Everyone was a bit on edge to begin with, what with the heat and having to descend into the bowels of the city to bid the much loved Aunt adieu. So naturally, about a mile from the depot, the blue wagon caught on fire. (We refer to it as the blue wagon to distinguish it from its predecessor, the yellow wagon.) Turns out Sibling #2 really should have known better about use of the air conditioner. Thus began the night of terror.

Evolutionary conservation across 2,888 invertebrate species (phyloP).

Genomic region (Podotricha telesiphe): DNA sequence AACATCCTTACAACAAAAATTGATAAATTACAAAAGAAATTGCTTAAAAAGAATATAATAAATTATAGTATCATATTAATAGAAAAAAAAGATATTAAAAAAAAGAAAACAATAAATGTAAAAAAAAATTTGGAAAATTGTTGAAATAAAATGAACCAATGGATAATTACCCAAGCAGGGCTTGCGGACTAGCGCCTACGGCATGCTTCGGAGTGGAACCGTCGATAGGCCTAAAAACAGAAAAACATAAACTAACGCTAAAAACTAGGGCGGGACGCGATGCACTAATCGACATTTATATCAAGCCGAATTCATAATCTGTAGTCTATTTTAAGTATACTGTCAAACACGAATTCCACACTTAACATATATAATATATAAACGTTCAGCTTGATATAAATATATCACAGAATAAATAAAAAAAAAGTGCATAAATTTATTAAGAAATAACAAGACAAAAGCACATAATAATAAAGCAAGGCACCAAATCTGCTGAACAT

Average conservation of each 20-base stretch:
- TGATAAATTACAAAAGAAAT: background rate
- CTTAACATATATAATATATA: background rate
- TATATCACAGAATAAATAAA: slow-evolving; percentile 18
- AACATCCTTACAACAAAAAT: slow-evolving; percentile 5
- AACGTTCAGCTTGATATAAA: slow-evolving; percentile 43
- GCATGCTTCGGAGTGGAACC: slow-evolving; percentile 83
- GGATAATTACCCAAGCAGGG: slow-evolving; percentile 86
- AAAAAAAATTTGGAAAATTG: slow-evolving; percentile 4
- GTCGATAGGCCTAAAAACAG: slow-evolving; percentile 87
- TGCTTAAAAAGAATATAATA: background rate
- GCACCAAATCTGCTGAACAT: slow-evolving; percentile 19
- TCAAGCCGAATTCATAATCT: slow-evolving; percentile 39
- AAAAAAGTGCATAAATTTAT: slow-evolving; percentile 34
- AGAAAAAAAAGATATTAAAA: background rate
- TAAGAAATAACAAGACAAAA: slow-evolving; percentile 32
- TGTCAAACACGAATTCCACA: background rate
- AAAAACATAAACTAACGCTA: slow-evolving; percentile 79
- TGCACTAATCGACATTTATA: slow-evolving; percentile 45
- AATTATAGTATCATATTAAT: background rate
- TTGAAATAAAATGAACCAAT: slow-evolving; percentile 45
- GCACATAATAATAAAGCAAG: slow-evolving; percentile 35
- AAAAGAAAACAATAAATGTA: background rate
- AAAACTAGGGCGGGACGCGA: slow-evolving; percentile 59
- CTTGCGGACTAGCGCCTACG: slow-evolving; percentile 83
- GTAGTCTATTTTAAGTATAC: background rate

In a scene reminiscent of Scooby Doo, they decided to split up. Sibling #2 and the Boyfriend set out in search of Father who was on duty somewhere downtown, to let him know where his car, with its melted air conditioning belt, had been abandoned. Mother and the Aunt found a cab and took that to the bus station. After getting her sister on the Greyhound, Mother began walking back to State Street where she would catch a bus home. The problem, of course, is that Mother’s sense of direction is never particularly good. And when the underworld of derelicts that crawled the streets began to accost her and literally paw at her, she fled in a blind panic. I can just picture Mother, dressed in one of her signature paper thin t-shirts with the sleeves and neck cut-off and a pair of really short running shorts, streaking through downtown in absolute flight mode.